NOTE: A brief item about a murder case in Denton was removed from this roundup after a commenter informed me that the underlying news article improperly attributed a court action to DNA mixture protocols when the real issue was unrelated. Grits apologizes for the error and will perhaps revisit the topic when more accurate information is available.


Anonymous said...

Related, also from The Slate:

dfisher said...

The Robert A. Otteson case in Denton is not a DNA or DNA mixture case. This is local media writing a story without knowing the facts. The evidence deals with finger prints.

Gritsforbreakfast said...

Thanks, David. I'm going to remove that one if the underlying media report is fundamentally wrong. Please email me actual details if you've got them at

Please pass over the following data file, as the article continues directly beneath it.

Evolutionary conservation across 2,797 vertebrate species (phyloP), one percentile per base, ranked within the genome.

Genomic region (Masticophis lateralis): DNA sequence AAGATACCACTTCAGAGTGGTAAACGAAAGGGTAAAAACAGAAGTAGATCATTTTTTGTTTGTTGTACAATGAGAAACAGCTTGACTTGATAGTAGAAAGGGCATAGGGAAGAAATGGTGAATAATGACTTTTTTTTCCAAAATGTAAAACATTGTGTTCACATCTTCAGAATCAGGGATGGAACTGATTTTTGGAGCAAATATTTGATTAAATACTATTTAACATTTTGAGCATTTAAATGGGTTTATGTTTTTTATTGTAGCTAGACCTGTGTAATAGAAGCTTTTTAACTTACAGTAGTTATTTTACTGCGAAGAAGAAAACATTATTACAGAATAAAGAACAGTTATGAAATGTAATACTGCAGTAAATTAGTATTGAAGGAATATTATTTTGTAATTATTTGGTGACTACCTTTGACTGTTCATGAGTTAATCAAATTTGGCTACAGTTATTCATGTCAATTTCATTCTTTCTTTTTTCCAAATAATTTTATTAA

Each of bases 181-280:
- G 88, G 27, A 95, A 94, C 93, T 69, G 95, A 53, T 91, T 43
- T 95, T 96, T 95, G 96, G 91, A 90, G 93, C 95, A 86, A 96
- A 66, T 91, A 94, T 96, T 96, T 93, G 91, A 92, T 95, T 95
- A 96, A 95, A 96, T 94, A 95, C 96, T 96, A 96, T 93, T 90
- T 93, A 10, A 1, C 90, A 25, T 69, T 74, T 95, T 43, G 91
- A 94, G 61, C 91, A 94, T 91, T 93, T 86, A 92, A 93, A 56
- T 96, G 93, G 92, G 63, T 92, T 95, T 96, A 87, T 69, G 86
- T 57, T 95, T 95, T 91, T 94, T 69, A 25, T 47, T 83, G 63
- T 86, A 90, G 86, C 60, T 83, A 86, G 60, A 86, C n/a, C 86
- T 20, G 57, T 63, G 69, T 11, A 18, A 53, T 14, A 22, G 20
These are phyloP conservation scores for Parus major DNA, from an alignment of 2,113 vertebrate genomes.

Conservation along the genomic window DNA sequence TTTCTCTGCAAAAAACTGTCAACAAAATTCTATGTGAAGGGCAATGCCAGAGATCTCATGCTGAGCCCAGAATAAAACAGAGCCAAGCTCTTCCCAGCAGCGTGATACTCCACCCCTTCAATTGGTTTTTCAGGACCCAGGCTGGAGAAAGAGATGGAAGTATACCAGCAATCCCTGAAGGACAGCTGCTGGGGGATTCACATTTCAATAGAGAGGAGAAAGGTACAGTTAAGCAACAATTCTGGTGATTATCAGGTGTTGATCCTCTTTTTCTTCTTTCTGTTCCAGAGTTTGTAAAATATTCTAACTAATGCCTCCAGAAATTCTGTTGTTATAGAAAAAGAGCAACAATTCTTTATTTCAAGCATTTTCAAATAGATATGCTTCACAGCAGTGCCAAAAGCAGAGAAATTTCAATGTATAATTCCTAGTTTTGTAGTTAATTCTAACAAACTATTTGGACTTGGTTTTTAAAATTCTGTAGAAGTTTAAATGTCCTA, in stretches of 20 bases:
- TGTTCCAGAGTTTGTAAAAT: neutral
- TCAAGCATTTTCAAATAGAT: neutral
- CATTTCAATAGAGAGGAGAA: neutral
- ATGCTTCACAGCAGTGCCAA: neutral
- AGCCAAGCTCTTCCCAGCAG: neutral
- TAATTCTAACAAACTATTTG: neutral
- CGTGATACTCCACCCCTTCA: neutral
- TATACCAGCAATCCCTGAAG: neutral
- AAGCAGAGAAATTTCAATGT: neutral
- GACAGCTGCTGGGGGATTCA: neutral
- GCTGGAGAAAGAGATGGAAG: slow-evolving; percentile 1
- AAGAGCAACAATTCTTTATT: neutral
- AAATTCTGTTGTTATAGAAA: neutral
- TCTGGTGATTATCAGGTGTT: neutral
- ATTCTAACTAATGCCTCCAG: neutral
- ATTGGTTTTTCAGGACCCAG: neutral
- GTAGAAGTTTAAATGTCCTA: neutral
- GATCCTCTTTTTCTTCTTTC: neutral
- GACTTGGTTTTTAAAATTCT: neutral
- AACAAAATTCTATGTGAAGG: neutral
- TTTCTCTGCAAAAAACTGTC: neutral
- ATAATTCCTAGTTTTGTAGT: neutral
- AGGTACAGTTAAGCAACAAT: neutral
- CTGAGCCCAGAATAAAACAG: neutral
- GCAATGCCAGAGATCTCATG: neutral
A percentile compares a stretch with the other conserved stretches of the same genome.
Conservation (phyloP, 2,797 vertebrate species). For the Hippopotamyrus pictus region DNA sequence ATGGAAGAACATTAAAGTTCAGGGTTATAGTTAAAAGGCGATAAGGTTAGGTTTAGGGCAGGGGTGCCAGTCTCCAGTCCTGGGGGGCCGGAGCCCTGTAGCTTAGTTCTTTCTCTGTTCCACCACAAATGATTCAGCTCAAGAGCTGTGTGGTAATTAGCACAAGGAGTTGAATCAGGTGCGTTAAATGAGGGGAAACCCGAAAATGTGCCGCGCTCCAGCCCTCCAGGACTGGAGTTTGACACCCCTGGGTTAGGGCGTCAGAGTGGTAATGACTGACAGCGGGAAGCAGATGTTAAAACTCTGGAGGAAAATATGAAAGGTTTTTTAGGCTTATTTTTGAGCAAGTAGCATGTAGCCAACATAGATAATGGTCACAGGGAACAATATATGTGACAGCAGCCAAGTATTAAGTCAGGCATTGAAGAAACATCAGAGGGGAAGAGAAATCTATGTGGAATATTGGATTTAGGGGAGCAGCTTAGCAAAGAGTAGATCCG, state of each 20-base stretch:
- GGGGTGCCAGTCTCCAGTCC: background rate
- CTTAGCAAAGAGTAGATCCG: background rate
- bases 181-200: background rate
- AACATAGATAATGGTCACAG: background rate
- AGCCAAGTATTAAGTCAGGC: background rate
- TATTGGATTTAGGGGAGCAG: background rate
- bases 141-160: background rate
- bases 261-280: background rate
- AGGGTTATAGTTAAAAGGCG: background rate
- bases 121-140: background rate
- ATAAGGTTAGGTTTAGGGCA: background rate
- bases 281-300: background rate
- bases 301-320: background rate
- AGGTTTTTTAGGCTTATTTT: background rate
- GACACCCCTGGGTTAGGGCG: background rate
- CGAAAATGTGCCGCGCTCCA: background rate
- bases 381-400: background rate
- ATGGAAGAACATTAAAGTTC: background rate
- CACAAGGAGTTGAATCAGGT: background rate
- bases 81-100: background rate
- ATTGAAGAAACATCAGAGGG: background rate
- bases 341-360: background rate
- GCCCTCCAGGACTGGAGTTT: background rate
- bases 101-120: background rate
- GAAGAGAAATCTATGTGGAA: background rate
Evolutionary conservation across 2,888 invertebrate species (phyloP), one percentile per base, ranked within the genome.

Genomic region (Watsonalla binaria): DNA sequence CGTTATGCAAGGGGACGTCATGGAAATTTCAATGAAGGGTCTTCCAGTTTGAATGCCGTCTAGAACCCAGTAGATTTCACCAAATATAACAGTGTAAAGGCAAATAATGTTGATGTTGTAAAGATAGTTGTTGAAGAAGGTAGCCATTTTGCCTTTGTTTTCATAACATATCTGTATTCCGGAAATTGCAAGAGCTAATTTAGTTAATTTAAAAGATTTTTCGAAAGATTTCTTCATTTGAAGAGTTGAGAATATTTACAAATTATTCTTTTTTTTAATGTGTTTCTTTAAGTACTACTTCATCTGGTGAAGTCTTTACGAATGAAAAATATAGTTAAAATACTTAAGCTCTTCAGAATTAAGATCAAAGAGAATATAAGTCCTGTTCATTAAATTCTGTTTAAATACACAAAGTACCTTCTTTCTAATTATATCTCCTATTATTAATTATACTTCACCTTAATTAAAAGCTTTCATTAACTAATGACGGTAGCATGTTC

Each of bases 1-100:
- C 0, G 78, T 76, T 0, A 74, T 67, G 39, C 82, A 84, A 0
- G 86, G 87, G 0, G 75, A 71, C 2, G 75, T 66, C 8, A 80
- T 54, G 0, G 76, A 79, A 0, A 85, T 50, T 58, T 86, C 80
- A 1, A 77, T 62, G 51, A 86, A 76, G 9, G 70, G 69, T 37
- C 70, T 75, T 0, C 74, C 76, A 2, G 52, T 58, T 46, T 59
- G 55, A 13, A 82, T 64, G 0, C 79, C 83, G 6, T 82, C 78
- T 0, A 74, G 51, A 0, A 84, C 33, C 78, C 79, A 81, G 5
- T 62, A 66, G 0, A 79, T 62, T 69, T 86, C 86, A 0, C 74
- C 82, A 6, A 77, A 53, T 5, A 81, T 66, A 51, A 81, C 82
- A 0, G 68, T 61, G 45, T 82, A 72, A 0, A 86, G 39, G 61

Anonymous said...

The stingray story must be wrong. No LEO who swore an oath to protect and defend the Constitution would ever be a part of anything that violates the 4th Amendment in the SLIGHTEST.

Anonymous said...

Regarding the "probabilistic genotying" software, Grits states, "...because of the nature of the calculations, results based on probabilistic genotyping will be different every time - they're not replicable." The results of the calculations are replicable, with an a degree of precision (uncertainty or margin of error) that can be characterized, understood, and comminicated. In this sense, the systems are similar to any other measuring process utilizing a measuring device, because all measurement processes have an uncertainty component. Even a measurement with a device as mundane as a metal tape rule has an associated uncertainty value, whis generally ignored when working around the house but not when woring in a lab. When the measurement process is a multistep process, with each of the steps having an individual uncertainty, the the final overall uncertainty becomes the sum of all of the individual step uncertainties.